Baical skullcap is used to help treat circulatory problems such as high blood pressure, arteriosclerosis, varicose veins, and bruising. 1 Flavone baicalein has inhibited thrombin and thrombin-induced calcium and plasminogen activator, suggesting potential benefits in arteriosclerosis and thrombosis. 43 Another report discusses S. baicalensis in combination (sanhuang mixture) to inhibit platelet aggregation compared with 50 mg/day aspirin. 44

Research reveals no animal or clinical data regarding the use of Baical skullcap to treat circulatory problems.

Other uses

Baicalin exhibited hepatoprotective actions in rats as well. 45

Baical skullcap may have CNS actions, specifically sedative effects. 1 Flavonoids baicalin and baicalein affect glial cells, which play a role in maintaining neural cell function. 45 Flavones baicalein, oroxylin, and skullcapflavone II were found to bind with the benzodiazepine site of GABA-A receptors.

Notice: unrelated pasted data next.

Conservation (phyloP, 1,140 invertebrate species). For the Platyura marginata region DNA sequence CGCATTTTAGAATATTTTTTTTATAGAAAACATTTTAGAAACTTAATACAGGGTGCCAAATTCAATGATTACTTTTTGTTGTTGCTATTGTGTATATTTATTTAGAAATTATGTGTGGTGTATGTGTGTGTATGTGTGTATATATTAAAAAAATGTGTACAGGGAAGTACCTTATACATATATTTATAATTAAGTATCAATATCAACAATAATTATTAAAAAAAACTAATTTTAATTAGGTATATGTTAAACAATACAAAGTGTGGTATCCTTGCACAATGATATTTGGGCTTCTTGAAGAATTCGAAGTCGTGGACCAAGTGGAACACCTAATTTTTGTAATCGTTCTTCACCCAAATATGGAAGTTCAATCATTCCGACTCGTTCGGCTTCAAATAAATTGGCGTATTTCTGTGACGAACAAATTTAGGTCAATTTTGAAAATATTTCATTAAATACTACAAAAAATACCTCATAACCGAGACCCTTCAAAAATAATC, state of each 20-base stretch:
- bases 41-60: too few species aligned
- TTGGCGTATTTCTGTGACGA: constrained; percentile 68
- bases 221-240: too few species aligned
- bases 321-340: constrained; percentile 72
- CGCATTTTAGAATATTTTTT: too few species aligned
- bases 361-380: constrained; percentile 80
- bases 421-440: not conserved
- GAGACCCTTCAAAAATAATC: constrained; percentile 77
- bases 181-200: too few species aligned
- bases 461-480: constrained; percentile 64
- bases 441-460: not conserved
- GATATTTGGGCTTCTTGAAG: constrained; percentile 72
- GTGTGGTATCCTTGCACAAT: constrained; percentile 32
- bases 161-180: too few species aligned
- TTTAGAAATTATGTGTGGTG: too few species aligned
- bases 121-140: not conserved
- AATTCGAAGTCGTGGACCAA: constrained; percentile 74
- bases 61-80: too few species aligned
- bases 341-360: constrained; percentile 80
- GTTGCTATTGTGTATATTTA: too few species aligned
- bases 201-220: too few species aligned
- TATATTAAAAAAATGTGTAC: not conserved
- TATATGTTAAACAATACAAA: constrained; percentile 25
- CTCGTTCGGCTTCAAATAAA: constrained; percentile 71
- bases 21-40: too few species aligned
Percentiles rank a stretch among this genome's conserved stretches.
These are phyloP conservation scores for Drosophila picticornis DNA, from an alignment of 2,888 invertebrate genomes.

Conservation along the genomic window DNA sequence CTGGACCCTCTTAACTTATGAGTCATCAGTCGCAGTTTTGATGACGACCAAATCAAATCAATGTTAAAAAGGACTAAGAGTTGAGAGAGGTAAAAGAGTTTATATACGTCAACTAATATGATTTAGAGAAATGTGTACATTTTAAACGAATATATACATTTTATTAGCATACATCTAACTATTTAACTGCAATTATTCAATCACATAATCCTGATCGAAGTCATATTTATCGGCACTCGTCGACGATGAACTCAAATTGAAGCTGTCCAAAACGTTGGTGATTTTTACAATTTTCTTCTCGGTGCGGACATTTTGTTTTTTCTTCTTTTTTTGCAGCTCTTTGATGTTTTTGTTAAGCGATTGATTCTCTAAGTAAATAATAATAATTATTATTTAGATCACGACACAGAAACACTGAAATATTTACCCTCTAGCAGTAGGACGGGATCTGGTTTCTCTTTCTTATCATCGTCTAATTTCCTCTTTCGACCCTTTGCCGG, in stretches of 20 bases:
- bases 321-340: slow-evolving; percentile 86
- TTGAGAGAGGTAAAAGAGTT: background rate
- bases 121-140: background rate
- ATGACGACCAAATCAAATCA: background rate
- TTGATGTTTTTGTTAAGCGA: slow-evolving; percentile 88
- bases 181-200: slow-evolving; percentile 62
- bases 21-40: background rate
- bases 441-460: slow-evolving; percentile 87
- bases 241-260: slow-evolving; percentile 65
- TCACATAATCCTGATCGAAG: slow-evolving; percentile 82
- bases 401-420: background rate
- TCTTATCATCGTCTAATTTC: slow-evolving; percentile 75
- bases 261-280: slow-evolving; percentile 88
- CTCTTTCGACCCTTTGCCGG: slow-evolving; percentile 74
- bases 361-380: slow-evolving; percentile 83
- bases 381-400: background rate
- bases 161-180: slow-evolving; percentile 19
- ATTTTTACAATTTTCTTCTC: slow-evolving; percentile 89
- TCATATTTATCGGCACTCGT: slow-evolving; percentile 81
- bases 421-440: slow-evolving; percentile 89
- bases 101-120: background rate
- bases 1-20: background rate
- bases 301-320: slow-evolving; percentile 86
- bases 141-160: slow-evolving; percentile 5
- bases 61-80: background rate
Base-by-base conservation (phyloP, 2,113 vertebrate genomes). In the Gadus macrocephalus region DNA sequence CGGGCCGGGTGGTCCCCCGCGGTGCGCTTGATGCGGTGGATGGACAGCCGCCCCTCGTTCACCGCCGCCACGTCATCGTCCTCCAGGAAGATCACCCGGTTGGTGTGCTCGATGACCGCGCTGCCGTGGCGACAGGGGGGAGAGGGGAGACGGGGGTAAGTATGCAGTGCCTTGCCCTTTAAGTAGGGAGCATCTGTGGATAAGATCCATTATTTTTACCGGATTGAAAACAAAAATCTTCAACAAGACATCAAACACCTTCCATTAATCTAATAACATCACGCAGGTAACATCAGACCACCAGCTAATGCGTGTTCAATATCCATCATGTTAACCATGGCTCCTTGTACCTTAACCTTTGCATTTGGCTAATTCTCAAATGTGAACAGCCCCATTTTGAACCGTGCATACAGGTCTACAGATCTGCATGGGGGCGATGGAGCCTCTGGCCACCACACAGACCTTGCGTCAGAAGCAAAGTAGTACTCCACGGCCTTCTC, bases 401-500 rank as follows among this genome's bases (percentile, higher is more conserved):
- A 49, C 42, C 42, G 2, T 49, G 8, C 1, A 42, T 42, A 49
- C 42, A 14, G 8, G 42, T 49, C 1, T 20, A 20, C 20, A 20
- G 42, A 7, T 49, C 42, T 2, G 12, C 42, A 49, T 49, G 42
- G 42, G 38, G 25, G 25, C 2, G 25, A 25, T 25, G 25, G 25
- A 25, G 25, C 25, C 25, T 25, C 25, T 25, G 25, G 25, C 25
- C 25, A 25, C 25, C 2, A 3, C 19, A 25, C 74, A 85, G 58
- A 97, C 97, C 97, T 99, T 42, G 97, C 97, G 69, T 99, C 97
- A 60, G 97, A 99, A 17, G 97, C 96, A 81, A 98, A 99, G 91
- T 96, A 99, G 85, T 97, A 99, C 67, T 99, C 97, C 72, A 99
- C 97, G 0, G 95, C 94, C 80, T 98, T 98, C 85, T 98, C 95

Other uses of Baical skullcap preparations include treatment of neonatal jaundice, 46 marked antiulcerogenic actions, 47 sores, swelling, boils, and diabetic problems. 1


There is no recent clinical evidence to guide dosage of baical skullcap.


Information regarding safety and efficacy in pregnancy and lactation is lacking. Avoid use.


None well documented.

Adverse Reactions

Few side effects of Baical skullcap have been reported. No side effects were reported in liver, kidney, or medulla regions in a 60-patient study of IV Scutellaria compound. 37 Isolate isoscutellarein from S. baicalensis leaves produced negligible toxic effects in mice. 36 A combination product including S. baicalensis may have potential to cause cardiovascular and other negative estrogen-like effects. 26


Research reveals little or no information regarding toxicology with the use of this product.